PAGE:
Is blogging 'journalism'?
It can be. For instance, Talking Points Memo (and it's spin-off, TPM Muckraker) is an example of a blog that started out with dedication, professionalism and connections, and built a reputation as a trustworthy source of news and analysis. I also like Juan Cole, Daily Kos and some of the Huffington Post-ers. When I want a laugh I visit Borowitz, Bad Reporter and Defamer. When I'm feeling especially angry at the christo-fascist zombie brigade, Wade Madsen is there to connect the dots.
But if you survey the spectrum of blogs, there is an inescapable conclusion. Like all things, blogging reflects the motives and capabilities of the blogger.
In short, we can conclude that blogging is journalism if that is what the blogger is practicing.
I don't mean credentialism. I believe citizens can be journalists -- if only for the practical reason that we can't all go to journalism school; we can't all be Rachel Maddow. Journalism depends on whether a person asks questions, anticipates questions readers might ask, and doesn't stop questioning until getting the full story. Or as full as can be expected. At a minimum, does the person ask the classic reporter's questions: Who, What, When, Where, and Why, and sometimes, How?
The recent events reported in Mock Journalist, Part III (1/2) are a case in point. Take a moment to catch up on it; be sure to read the Minnesota anti-PRT propagandist's post that started it all.
Ready? We'll continue.
1. Kenwood the propagandist's entire post is dedicated to hammering on the point,
Ray Cox Claims there is a PRT Facility in Duluth.. [sic] and There is None...
How about a politician who claiims [sic] there is a quarter-mile demonstration PRT system up in Duluth?
He copies two old statements to establish that Cox has favored Personal Rapid Transit, then part of a Nov. 13, 2007, email from Cox confirming his support continues. Thus, we know Kenmore asked questions directly of the subject, maybe the most important aspect of journalism.
2. Next comes the video with Cox's Dec. 20 statement about there being a PRT facility in Duluth. At this point the propagandist stops being a journalist, because he apparently stops asking questions -- even though the statement about Duluth ought to give rise to a whole other line of such questions (e.g., Huh? There's PRT in Duluth? Since when? Etc., etc.).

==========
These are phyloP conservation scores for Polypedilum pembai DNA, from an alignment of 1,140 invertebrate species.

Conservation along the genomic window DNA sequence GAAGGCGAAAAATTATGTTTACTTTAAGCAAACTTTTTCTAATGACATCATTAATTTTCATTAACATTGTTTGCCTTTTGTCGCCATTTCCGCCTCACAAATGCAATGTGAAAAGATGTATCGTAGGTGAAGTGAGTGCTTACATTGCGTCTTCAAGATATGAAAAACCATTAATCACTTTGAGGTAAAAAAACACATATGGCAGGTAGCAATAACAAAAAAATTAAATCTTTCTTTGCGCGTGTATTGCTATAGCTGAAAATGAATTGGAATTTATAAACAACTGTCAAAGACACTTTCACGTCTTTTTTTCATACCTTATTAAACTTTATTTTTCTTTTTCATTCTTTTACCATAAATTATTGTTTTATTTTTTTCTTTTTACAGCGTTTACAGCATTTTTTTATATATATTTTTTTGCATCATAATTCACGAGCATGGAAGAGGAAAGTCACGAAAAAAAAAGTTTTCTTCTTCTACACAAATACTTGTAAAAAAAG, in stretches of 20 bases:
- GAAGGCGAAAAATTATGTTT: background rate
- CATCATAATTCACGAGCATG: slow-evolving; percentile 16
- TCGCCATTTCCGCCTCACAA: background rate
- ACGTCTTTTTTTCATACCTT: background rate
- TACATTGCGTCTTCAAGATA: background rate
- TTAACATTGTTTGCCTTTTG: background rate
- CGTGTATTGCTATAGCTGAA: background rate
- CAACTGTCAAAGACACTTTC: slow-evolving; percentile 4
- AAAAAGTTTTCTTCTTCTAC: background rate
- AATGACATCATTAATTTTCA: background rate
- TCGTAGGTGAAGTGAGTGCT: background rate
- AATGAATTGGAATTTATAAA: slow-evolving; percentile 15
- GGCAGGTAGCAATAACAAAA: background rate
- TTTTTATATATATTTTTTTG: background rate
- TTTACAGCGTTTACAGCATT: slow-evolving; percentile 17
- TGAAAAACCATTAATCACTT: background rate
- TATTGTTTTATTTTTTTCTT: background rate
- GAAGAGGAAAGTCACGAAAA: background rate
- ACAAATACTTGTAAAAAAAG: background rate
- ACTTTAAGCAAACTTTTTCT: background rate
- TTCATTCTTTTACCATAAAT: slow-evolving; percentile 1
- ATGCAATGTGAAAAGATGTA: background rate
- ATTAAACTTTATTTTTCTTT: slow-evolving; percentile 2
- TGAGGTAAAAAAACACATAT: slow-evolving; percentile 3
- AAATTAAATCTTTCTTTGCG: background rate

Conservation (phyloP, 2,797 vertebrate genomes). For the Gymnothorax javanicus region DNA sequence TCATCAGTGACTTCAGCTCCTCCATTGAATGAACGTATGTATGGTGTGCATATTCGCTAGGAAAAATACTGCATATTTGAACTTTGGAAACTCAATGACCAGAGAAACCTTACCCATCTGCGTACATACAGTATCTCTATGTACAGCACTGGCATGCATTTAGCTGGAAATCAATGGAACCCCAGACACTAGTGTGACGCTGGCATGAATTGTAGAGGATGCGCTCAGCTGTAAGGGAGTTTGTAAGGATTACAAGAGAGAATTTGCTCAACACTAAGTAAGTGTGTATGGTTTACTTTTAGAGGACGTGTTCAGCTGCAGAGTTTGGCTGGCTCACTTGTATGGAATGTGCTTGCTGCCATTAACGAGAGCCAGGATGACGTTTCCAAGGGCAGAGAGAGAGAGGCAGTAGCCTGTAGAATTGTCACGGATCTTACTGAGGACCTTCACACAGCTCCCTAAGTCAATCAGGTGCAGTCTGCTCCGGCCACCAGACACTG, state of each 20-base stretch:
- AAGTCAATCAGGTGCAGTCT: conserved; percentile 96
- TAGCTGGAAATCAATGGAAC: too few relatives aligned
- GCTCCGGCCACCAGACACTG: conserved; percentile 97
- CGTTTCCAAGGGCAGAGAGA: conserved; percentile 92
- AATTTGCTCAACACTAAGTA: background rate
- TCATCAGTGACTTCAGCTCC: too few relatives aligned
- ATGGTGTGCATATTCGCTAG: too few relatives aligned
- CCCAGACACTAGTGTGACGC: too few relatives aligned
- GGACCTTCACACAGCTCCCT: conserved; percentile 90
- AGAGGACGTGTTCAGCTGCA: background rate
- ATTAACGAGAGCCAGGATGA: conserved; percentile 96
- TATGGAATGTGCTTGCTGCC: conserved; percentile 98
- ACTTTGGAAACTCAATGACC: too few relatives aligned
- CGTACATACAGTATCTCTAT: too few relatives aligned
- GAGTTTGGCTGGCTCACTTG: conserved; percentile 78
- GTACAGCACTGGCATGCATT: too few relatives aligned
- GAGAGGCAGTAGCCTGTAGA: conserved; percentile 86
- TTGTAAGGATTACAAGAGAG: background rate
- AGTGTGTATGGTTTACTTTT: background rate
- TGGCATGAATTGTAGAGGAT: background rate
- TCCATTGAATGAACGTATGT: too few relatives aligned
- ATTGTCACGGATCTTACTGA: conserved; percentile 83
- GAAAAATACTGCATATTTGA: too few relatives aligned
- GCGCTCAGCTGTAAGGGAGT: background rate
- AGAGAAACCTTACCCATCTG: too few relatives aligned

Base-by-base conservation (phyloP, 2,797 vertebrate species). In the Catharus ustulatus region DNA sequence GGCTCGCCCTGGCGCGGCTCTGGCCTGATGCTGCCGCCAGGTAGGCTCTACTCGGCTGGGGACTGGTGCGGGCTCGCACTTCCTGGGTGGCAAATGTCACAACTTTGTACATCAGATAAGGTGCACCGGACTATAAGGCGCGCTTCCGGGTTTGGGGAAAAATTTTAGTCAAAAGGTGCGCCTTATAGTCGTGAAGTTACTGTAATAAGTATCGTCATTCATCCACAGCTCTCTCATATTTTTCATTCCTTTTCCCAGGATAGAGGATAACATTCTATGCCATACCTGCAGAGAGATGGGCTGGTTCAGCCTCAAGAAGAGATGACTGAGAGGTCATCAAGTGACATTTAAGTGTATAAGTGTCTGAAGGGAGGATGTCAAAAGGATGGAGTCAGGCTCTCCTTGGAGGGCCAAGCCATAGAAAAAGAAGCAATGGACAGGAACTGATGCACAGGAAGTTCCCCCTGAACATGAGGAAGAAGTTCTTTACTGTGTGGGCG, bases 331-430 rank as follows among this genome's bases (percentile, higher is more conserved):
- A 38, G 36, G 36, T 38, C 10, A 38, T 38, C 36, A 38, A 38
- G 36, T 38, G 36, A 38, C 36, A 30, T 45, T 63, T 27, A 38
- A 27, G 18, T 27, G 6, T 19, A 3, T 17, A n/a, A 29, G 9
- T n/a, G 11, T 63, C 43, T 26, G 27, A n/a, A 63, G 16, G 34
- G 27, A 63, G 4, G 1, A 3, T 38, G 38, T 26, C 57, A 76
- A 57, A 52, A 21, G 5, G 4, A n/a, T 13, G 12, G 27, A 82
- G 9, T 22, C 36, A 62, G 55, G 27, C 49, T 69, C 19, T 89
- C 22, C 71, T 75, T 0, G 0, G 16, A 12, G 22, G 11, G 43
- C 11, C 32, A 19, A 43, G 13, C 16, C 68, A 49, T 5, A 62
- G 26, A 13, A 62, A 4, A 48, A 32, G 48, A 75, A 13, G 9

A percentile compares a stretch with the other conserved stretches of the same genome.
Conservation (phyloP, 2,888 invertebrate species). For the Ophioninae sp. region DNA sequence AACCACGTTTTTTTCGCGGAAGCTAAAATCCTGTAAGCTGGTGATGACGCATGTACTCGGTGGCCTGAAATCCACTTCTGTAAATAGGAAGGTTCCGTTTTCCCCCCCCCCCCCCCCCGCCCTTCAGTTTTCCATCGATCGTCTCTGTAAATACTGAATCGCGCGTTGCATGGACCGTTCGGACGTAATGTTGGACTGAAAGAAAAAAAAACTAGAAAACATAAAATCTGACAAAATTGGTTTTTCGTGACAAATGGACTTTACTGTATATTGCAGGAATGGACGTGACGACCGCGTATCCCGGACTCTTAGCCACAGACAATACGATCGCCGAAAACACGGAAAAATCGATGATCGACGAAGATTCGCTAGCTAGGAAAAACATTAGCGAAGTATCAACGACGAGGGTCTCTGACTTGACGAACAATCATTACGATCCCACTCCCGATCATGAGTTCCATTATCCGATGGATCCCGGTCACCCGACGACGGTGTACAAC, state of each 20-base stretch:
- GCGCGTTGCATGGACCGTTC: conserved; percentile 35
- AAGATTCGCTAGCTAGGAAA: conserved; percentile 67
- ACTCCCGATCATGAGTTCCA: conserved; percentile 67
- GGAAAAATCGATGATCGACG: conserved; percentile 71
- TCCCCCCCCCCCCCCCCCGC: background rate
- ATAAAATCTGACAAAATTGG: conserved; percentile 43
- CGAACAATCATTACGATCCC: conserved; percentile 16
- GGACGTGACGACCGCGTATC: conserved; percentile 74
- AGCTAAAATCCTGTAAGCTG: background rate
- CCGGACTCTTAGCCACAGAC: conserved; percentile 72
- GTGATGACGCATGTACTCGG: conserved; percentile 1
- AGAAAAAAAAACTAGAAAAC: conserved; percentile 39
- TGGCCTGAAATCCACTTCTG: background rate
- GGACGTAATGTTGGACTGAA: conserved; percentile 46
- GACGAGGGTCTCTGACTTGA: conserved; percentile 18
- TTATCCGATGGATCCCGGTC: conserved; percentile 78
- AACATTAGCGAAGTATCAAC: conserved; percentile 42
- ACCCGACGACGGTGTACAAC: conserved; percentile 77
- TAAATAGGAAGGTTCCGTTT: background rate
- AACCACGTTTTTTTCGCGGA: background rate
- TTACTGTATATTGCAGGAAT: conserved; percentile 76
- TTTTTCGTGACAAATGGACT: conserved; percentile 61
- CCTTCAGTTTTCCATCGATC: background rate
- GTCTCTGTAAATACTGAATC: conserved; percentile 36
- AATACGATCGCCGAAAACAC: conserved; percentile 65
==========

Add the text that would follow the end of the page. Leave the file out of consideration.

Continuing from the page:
3. Instead, what Kenmore does next is give Cox a seat in The Pod Squad, on Dec. 24. That's four whole days in which those additional questions could have been asked.
Then, he writes an anti-Cox letter to the editor ("LTE") of the Northfield News! I won't link to it (since he does), but I will emphasize this sentence from it:
Cox also says there is a 1/4 mile Personal Rapid Transit demonstration project in Duluth. That is not true.
The letter ran Dec. 26, six whole days after the video was taken.
Then came Ovendoor's blog post, datestamped Jan. 1. Happy New Year! Eleven days have now elapsed since the Duluth video.
4. The next day is Jan. 2, and I am now on the story. By 2:00 in the afternoon, Pacific Standard Time, I have asked the obvious followup questions of Cox, and received his answer that he had simply been mistaken about Duluth. It took all of three hours, not days.
What I wrote then still holds up: if Avisnore had asked Cox the obvious followup questions the full story would have come out, turning the video scoop into a non-issue.
Of course, getting a scoop and stirring up an issue, the PRT issue, is Humidor's whole purpose. That is why as soon as he thought he had his 'gotcha' story, he stopped being a journalist, stopped asking questions, and went on the attack online and with the LTE. And he can't even use the old newspaper excuse of being on deadline. There are no deadlines in blogging.
Except in this case, there was a sort of deadline: the Jan. 2 special election for the Minnesota state senate, between Cox and Kevin Dahle. Lumpidor likely needed to get the Duluth-PRT story out ASAP so it could simmer and do (he hoped) the most to help Dahle. Except that we showed that no one cared. Still don't.
The aftermath has brought a defense of Floppidor by Eva Young. I suppose we can refer to her as Mr. Floppy's publisher, since it's her "Lloydletta's Nooz" [sic] and "Dump Bachmann" that host so much of his propaganda. This nugget from Eva is worth thinking about:
Ken's post was accurate. He had no obligation to contact Cox to verify what he said, since it was on tape. Cox said, what he said - and after I listened to the video, and read Avidor's post, I googled for information about the Duluth area PRT test track and could only find a Mark Olson press release promoting it. Source
Oh, but I think there is an obligation, a personal one, on any blogger who aspires to inform a lot of people. At the very minimum, there is an obligation to at least get the full story. And beyond that, to be regarded as trustworthy and responsible. And beyond that, to be worthy of the constitution's protection of the press, should it ever come to that.
Kenthorpe once indicated that he might have aspired to standards of some sort:
One problem overlooked in all the hoopla about citizen journalism... [ellipsis in original] what rights do citizen journalists have? How is working for free, not having your article fact-checked and edited, not being protected from angry readers, not being represented by a union and having no control over your work more desirable than being a paid, professional journalist? Source
Except that he seems to have mistaken those hardships for directives, not challenges.
Of course, at Lloydletta they give you a big whopping signal that they're not reporting news. No, what they're serving up is "Nooz."
When I want "news," I surf over to something like McClatchy.
Good night and good luck, Ken Avidor